State Workers Ask CPS to Withdraw Their Appeal to Reform the Foster Care System

“We want these issues to be addressed head-on so we can improve the services for the children and families.”

By Rhonda FanningMarch 10, 2016 11:11 am, , ,

As we reported in February, a Corpus Christi judge has demanded that the state’s entire Child Protective Services branch of the Texas Department of Family and Protective Services restructure top to bottom. Judge Janis Jack said in the ruling that the Texas foster care system is “broken” and in some cases, “doing more harm to our children than good.”

It’s a scathing opinion that will potentially affect thousands of state workers, as well as the more than 12,000 kids in state foster care. The state is fighting the court order, characterizing it as judicial overreach.

Now, many current and former employees of CPS are demanding that the state stop fighting the order. They’re gathering this week at the Capitol to make the case.

Amy Zachmeyer, foster care caseworker and a member of the state employees’ union, is one of those urging the state to drop its appeal. She says that some of the problems the lawsuit addressed – high caseloads and quick worker turnover – were issues that the union already recognized had to be addressed.

“We don’t want to wait,” she says. “We don’t want to kick the can down the road. We want these issues to be addressed head-on so we can improve the services for the children and families.”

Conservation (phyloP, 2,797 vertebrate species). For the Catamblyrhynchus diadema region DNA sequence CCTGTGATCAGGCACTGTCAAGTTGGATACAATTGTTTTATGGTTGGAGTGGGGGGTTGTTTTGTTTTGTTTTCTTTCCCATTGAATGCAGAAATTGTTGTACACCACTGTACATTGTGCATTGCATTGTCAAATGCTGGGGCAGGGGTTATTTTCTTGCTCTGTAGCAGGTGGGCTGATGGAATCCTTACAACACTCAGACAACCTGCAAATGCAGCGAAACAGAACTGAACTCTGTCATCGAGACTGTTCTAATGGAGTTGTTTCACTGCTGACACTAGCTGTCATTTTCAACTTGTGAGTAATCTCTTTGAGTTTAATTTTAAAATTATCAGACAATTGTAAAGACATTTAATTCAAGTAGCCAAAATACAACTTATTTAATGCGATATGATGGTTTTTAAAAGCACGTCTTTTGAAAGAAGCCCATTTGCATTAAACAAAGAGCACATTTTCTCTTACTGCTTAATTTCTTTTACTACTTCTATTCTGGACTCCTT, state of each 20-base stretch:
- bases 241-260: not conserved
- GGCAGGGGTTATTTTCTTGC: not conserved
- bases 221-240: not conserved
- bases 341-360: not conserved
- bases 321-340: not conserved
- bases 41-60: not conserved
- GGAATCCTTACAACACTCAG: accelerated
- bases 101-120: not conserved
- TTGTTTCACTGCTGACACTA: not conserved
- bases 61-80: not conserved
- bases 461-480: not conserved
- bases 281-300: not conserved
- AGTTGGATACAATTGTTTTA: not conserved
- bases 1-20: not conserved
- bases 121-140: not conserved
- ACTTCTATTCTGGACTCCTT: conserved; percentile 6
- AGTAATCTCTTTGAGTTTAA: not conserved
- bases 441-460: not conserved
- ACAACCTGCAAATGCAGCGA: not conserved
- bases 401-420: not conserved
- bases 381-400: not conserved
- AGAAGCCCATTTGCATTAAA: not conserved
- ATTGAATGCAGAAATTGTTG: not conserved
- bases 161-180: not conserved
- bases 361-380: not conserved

Zachmeyer says she is worried about some agency job losses because of the court-mandated restructuring, but she says so far she hasn’t heard complaints from frontline workers about this cry for change.

“I believe that there’s a need for the job that we do,” Zachmeyer says. “The people that work for the agency do this because they care about the children and the families that we serve. We do this because we want to see their lives improved. We want to do better for them. We want to see them in better circumstances.

“Our caseloads are high, and the issues that are addressed by the lawsuit continue it make it difficult for us to achieve that goal.”

Does this ruling for restructuring CPS go too far? Zachmeyer says she doesn’t think so, it’s not a complete tearing down of the system.

“We still want to have caseworkers to go out and serve children and families, that’s what we do,” she says. “We’re focused on the staff that are on the front lines working with clients.”

Zachmeyer says she believes the lawsuit addresses the controversial reform project DFPS begun in 2011. The project, Foster Care Redesign, is the state’s attempt to keep foster children closer to their home communities, among other issues.

In 2014, just a few years after the state took on the project, it was reported that the department was already over budget and would need more money to implement the planned changes – despite the previous promise that the state would not add funding for the project.

“(The lawsuit) is just wanting to make sure that we address all the missing pieces that have been missing with foster care, with foster care redesign,” Zachmeyer says.